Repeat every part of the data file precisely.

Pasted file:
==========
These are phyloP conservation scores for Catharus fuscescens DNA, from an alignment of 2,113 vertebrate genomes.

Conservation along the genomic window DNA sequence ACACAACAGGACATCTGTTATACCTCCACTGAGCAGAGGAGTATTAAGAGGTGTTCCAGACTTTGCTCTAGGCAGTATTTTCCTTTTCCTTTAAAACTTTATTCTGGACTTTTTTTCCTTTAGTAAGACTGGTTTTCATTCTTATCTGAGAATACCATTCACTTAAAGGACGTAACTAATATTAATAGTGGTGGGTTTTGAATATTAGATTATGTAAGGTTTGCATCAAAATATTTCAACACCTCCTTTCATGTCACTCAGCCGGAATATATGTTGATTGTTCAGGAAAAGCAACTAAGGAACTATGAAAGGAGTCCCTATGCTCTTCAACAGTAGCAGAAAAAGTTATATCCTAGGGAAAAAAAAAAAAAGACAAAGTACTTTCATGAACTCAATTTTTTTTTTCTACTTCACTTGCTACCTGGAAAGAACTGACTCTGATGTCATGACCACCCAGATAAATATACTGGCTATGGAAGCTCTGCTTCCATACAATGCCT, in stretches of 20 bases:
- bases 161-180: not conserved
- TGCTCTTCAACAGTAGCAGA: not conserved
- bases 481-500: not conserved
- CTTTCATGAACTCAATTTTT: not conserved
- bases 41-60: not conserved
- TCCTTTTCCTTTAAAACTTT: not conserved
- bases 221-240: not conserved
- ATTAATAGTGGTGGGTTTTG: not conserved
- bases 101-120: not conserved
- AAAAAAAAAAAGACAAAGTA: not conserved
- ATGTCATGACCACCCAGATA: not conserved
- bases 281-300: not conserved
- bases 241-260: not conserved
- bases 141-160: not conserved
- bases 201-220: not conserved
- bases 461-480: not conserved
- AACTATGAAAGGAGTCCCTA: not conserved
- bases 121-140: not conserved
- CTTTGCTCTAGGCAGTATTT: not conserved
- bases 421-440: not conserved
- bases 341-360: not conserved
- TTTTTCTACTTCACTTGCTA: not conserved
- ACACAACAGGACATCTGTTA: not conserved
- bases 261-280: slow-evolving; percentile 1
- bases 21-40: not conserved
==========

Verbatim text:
These are phyloP conservation scores for Catharus fuscescens DNA, from an alignment of 2,113 vertebrate genomes.

Conservation along the genomic window DNA sequence ACACAACAGGACATCTGTTATACCTCCACTGAGCAGAGGAGTATTAAGAGGTGTTCCAGACTTTGCTCTAGGCAGTATTTTCCTTTTCCTTTAAAACTTTATTCTGGACTTTTTTTCCTTTAGTAAGACTGGTTTTCATTCTTATCTGAGAATACCATTCACTTAAAGGACGTAACTAATATTAATAGTGGTGGGTTTTGAATATTAGATTATGTAAGGTTTGCATCAAAATATTTCAACACCTCCTTTCATGTCACTCAGCCGGAATATATGTTGATTGTTCAGGAAAAGCAACTAAGGAACTATGAAAGGAGTCCCTATGCTCTTCAACAGTAGCAGAAAAAGTTATATCCTAGGGAAAAAAAAAAAAAGACAAAGTACTTTCATGAACTCAATTTTTTTTTTCTACTTCACTTGCTACCTGGAAAGAACTGACTCTGATGTCATGACCACCCAGATAAATATACTGGCTATGGAAGCTCTGCTTCCATACAATGCCT, in stretches of 20 bases:
- bases 161-180: not conserved
- TGCTCTTCAACAGTAGCAGA: not conserved
- bases 481-500: not conserved
- CTTTCATGAACTCAATTTTT: not conserved
- bases 41-60: not conserved
- TCCTTTTCCTTTAAAACTTT: not conserved
- bases 221-240: not conserved
- ATTAATAGTGGTGGGTTTTG: not conserved
- bases 101-120: not conserved
- AAAAAAAAAAAGACAAAGTA: not conserved
- ATGTCATGACCACCCAGATA: not conserved
- bases 281-300: not conserved
- bases 241-260: not conserved
- bases 141-160: not conserved
- bases 201-220: not conserved
- bases 461-480: not conserved
- AACTATGAAAGGAGTCCCTA: not conserved
- bases 121-140: not conserved
- CTTTGCTCTAGGCAGTATTT: not conserved
- bases 421-440: not conserved
- bases 341-360: not conserved
- TTTTTCTACTTCACTTGCTA: not conserved
- ACACAACAGGACATCTGTTA: not conserved
- bases 261-280: slow-evolving; percentile 1
- bases 21-40: not conserved